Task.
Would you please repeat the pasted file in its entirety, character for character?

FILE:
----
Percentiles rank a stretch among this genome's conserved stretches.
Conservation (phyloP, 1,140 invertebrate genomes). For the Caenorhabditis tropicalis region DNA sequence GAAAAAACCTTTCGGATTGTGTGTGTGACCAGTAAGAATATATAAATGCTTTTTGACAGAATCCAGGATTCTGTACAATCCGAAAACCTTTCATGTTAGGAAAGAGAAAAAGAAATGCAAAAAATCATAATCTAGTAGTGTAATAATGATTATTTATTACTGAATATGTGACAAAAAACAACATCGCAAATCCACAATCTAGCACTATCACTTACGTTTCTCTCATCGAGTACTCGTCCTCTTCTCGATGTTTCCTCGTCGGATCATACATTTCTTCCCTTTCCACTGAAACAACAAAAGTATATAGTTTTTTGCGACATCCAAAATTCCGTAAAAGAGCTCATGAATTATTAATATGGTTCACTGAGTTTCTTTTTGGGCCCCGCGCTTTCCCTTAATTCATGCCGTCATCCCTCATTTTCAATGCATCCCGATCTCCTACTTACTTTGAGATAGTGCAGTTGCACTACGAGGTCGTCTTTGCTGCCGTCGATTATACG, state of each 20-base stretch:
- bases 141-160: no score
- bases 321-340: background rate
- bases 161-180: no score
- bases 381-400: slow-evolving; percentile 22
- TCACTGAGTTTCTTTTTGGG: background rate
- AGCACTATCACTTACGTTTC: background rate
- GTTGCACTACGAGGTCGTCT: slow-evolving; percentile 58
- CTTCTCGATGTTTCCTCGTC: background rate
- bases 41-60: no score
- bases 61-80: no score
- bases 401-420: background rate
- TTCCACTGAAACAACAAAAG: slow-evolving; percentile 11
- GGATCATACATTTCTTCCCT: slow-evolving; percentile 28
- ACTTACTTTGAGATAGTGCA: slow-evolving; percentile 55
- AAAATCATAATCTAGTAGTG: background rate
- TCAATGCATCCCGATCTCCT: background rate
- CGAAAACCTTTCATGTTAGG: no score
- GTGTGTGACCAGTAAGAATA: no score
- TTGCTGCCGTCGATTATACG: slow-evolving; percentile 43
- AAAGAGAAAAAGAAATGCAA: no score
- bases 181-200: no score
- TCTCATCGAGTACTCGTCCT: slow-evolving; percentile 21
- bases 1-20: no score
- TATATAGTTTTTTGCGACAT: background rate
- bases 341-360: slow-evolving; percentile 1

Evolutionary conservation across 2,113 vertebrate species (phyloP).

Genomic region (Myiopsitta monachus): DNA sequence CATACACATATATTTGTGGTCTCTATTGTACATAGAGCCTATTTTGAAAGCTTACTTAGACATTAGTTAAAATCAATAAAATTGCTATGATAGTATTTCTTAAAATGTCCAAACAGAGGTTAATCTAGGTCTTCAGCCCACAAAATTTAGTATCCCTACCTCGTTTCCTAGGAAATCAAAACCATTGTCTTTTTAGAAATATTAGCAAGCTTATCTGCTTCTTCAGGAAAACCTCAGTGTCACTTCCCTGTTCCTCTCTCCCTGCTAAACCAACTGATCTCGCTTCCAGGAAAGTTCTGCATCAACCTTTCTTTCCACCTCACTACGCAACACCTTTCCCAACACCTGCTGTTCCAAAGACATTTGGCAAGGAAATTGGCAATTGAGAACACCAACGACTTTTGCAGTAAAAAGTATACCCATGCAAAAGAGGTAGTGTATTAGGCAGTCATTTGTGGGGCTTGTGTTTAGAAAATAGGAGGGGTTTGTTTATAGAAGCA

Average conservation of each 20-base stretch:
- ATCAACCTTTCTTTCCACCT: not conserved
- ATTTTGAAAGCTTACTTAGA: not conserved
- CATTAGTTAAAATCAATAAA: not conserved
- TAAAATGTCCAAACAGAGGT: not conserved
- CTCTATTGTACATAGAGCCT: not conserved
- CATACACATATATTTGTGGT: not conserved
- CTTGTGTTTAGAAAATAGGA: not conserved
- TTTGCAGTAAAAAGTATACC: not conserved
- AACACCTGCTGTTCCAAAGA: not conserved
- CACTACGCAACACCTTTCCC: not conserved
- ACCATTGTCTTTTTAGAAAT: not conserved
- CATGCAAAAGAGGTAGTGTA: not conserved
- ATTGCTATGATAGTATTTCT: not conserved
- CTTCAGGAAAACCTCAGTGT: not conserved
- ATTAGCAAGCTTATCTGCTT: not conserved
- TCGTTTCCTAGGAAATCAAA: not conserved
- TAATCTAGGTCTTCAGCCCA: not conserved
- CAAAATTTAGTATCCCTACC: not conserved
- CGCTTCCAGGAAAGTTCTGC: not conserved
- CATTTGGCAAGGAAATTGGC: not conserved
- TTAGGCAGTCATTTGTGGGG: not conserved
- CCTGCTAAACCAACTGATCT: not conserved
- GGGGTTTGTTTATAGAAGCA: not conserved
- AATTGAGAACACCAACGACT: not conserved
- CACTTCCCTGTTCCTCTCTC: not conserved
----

Percentiles rank a stretch among this genome's conserved stretches.
Conservation (phyloP, 1,140 invertebrate genomes). For the Caenorhabditis tropicalis region DNA sequence GAAAAAACCTTTCGGATTGTGTGTGTGACCAGTAAGAATATATAAATGCTTTTTGACAGAATCCAGGATTCTGTACAATCCGAAAACCTTTCATGTTAGGAAAGAGAAAAAGAAATGCAAAAAATCATAATCTAGTAGTGTAATAATGATTATTTATTACTGAATATGTGACAAAAAACAACATCGCAAATCCACAATCTAGCACTATCACTTACGTTTCTCTCATCGAGTACTCGTCCTCTTCTCGATGTTTCCTCGTCGGATCATACATTTCTTCCCTTTCCACTGAAACAACAAAAGTATATAGTTTTTTGCGACATCCAAAATTCCGTAAAAGAGCTCATGAATTATTAATATGGTTCACTGAGTTTCTTTTTGGGCCCCGCGCTTTCCCTTAATTCATGCCGTCATCCCTCATTTTCAATGCATCCCGATCTCCTACTTACTTTGAGATAGTGCAGTTGCACTACGAGGTCGTCTTTGCTGCCGTCGATTATACG, state of each 20-base stretch:
- bases 141-160: no score
- bases 321-340: background rate
- bases 161-180: no score
- bases 381-400: slow-evolving; percentile 22
- TCACTGAGTTTCTTTTTGGG: background rate
- AGCACTATCACTTACGTTTC: background rate
- GTTGCACTACGAGGTCGTCT: slow-evolving; percentile 58
- CTTCTCGATGTTTCCTCGTC: background rate
- bases 41-60: no score
- bases 61-80: no score
- bases 401-420: background rate
- TTCCACTGAAACAACAAAAG: slow-evolving; percentile 11
- GGATCATACATTTCTTCCCT: slow-evolving; percentile 28
- ACTTACTTTGAGATAGTGCA: slow-evolving; percentile 55
- AAAATCATAATCTAGTAGTG: background rate
- TCAATGCATCCCGATCTCCT: background rate
- CGAAAACCTTTCATGTTAGG: no score
- GTGTGTGACCAGTAAGAATA: no score
- TTGCTGCCGTCGATTATACG: slow-evolving; percentile 43
- AAAGAGAAAAAGAAATGCAA: no score
- bases 181-200: no score
- TCTCATCGAGTACTCGTCCT: slow-evolving; percentile 21
- bases 1-20: no score
- TATATAGTTTTTTGCGACAT: background rate
- bases 341-360: slow-evolving; percentile 1

Evolutionary conservation across 2,113 vertebrate species (phyloP).

Genomic region (Myiopsitta monachus): DNA sequence CATACACATATATTTGTGGTCTCTATTGTACATAGAGCCTATTTTGAAAGCTTACTTAGACATTAGTTAAAATCAATAAAATTGCTATGATAGTATTTCTTAAAATGTCCAAACAGAGGTTAATCTAGGTCTTCAGCCCACAAAATTTAGTATCCCTACCTCGTTTCCTAGGAAATCAAAACCATTGTCTTTTTAGAAATATTAGCAAGCTTATCTGCTTCTTCAGGAAAACCTCAGTGTCACTTCCCTGTTCCTCTCTCCCTGCTAAACCAACTGATCTCGCTTCCAGGAAAGTTCTGCATCAACCTTTCTTTCCACCTCACTACGCAACACCTTTCCCAACACCTGCTGTTCCAAAGACATTTGGCAAGGAAATTGGCAATTGAGAACACCAACGACTTTTGCAGTAAAAAGTATACCCATGCAAAAGAGGTAGTGTATTAGGCAGTCATTTGTGGGGCTTGTGTTTAGAAAATAGGAGGGGTTTGTTTATAGAAGCA

Average conservation of each 20-base stretch:
- ATCAACCTTTCTTTCCACCT: not conserved
- ATTTTGAAAGCTTACTTAGA: not conserved
- CATTAGTTAAAATCAATAAA: not conserved
- TAAAATGTCCAAACAGAGGT: not conserved
- CTCTATTGTACATAGAGCCT: not conserved
- CATACACATATATTTGTGGT: not conserved
- CTTGTGTTTAGAAAATAGGA: not conserved
- TTTGCAGTAAAAAGTATACC: not conserved
- AACACCTGCTGTTCCAAAGA: not conserved
- CACTACGCAACACCTTTCCC: not conserved
- ACCATTGTCTTTTTAGAAAT: not conserved
- CATGCAAAAGAGGTAGTGTA: not conserved
- ATTGCTATGATAGTATTTCT: not conserved
- CTTCAGGAAAACCTCAGTGT: not conserved
- ATTAGCAAGCTTATCTGCTT: not conserved
- TCGTTTCCTAGGAAATCAAA: not conserved
- TAATCTAGGTCTTCAGCCCA: not conserved
- CAAAATTTAGTATCCCTACC: not conserved
- CGCTTCCAGGAAAGTTCTGC: not conserved
- CATTTGGCAAGGAAATTGGC: not conserved
- TTAGGCAGTCATTTGTGGGG: not conserved
- CCTGCTAAACCAACTGATCT: not conserved
- GGGGTTTGTTTATAGAAGCA: not conserved
- AATTGAGAACACCAACGACT: not conserved
- CACTTCCCTGTTCCTCTCTC: not conserved